The Making of a Detective:
Dead Bodies, Abandoned Factories, and Cemeteries
“Our town has an unsolved mystery,” Annie Laurie told me. “It was all about something that happened long before we were born.”
She said that a physician named Dr. Hansen had disappeared. His clothes were found on the bank of the nearby Missouri River. No body was ever found, so the verdict was that he had drowned.
“I don’t believe that one bit. I think he put his clothes there and ran away,” Annie Laurie whispered. “I’ll solve this mystery. Do you want to join me?”
We were both in the sixth grade, but she was a year older and a head taller than me, so I became her follower, “What do I have to do?”
“You have to become a detective,” She said, pronouncing those few words solemnly.
“I’ll have to ask my mother,” I said dubiously, my eyes widening at Annie Laurie’s next words. “No, you don’t!” We have to be secret about this. Don’t tell a soul.”
According to Annie Laurie I could become a detective after I passed a series of tests. The first was that I had to go with her through the abandoned Vinegar Factory with its broken windows, rotted floors and ten years of trash. That one was easy and we did it in the afternoon so we could see where to step.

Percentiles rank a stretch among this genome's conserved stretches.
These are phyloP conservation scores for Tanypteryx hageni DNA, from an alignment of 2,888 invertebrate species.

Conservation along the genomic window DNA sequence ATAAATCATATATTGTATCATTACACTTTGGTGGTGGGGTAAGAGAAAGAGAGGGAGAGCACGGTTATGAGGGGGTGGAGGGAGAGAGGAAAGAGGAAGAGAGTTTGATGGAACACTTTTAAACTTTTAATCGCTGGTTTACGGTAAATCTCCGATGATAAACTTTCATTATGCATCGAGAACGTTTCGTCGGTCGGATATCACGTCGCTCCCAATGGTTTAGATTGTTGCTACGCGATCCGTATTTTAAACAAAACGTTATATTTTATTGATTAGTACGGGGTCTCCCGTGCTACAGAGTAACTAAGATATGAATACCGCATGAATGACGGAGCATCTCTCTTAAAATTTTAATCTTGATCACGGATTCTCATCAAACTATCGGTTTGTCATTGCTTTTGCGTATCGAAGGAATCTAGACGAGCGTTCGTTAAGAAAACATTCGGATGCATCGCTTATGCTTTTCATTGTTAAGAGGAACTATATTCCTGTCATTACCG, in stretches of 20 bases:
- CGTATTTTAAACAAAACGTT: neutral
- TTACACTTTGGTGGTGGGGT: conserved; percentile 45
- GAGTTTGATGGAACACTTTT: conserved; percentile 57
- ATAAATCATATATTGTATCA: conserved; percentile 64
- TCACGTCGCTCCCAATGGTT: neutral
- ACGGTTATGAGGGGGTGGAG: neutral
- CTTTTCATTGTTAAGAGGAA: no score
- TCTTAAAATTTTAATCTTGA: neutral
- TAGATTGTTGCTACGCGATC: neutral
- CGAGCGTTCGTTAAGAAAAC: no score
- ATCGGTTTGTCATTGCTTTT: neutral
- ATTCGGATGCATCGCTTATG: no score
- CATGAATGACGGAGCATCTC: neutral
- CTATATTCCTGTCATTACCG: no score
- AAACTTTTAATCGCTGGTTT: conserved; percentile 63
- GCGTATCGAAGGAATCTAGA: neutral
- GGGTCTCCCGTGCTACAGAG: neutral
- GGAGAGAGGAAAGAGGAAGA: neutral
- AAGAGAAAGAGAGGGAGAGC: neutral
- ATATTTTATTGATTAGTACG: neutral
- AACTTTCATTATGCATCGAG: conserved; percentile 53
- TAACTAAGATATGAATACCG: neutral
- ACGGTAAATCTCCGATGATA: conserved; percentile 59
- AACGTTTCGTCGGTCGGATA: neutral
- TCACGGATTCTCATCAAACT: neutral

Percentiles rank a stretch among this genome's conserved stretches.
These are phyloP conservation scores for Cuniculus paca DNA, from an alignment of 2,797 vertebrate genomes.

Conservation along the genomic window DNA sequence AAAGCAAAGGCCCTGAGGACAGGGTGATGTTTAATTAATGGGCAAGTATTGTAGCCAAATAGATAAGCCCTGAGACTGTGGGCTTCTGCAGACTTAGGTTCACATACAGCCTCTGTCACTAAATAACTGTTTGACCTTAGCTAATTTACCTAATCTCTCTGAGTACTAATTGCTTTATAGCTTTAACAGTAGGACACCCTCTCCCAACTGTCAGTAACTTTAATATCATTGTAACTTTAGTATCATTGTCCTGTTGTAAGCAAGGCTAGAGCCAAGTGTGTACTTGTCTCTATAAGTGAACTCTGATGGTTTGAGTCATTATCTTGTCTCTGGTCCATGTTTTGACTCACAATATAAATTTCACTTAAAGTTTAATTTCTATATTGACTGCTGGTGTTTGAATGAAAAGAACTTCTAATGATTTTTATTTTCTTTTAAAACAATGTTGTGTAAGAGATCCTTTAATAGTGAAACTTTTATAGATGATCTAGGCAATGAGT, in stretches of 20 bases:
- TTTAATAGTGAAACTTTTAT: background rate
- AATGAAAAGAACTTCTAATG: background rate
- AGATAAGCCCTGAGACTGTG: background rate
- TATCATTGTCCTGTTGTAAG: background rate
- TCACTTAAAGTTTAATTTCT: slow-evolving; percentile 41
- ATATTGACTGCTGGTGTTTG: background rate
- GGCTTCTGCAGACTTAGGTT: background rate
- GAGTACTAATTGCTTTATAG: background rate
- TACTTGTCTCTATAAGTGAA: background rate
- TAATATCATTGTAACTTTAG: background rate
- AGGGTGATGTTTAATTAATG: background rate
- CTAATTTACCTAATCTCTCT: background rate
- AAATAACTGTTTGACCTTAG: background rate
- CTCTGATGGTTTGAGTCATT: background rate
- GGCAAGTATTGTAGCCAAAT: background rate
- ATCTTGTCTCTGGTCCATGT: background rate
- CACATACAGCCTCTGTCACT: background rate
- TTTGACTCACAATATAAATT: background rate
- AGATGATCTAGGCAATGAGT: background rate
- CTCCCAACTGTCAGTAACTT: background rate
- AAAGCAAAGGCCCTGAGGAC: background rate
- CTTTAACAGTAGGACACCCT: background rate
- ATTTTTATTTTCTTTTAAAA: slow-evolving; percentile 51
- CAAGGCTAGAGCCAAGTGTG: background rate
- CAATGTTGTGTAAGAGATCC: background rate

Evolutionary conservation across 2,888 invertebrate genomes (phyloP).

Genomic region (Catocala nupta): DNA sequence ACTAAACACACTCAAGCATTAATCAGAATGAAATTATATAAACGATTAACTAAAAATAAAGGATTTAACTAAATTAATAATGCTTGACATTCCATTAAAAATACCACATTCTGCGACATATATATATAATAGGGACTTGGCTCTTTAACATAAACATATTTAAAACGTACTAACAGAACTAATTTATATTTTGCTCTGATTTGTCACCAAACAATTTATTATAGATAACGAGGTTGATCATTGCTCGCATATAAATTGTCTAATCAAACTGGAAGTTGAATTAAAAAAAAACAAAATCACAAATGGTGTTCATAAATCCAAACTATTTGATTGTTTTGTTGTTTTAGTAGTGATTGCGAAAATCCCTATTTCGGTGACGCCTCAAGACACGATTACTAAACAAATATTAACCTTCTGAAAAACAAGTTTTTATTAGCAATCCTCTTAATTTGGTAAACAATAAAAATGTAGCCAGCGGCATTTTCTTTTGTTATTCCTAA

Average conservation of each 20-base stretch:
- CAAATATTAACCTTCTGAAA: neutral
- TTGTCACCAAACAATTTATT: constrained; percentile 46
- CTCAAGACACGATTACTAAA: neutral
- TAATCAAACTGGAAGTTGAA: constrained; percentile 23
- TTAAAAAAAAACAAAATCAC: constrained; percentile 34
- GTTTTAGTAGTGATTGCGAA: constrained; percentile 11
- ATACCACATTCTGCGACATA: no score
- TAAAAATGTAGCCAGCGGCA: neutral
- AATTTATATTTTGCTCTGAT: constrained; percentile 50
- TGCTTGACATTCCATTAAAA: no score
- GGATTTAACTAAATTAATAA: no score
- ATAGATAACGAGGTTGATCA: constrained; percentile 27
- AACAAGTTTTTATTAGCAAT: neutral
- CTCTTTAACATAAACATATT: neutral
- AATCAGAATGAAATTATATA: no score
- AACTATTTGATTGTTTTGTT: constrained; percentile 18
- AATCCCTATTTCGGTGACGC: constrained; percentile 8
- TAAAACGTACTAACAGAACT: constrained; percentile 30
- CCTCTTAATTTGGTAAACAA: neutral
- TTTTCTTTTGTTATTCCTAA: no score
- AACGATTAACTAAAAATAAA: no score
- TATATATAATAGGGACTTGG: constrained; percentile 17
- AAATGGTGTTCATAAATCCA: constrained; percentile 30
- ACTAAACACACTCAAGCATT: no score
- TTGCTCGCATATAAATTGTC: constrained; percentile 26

The next test was to prove that a good detective was brave-even in the dark. She told me that I had to meet her after supper for a visit to a scary place. It meant sneaking out into the cold November night.
My mother was sitting in her rocker reading the paper. As I headed toward the back door she called and asked me to bring her an apple from the back porch. “Be sure to put the blanket back over the bushel basket,” she ordered.
She didn’t notice that I had my coat and hat on when I handed her the fruit, so I escaped unnoticed out into the night. Annie Laurie was waiting on the corner, stamping her feet in the cold. She showed me her cap gun that she’d brought along for protection. On her direction we scurried out of town to the Wyuka Cemetery to prove our bravery among the tombstones. It was dark, deserted and so quiet I could hear my coat and overshoes shaking; all by themselves.
I raced back through the sleeping town, plunging through the backdoor immediately thankful that my mother was still in her rocker reading the paper.
At school the next day, Annie Laurie snorted, “You’ll never make it as a detective.” She was right, I never did.
Mary Elizabeth Mruzik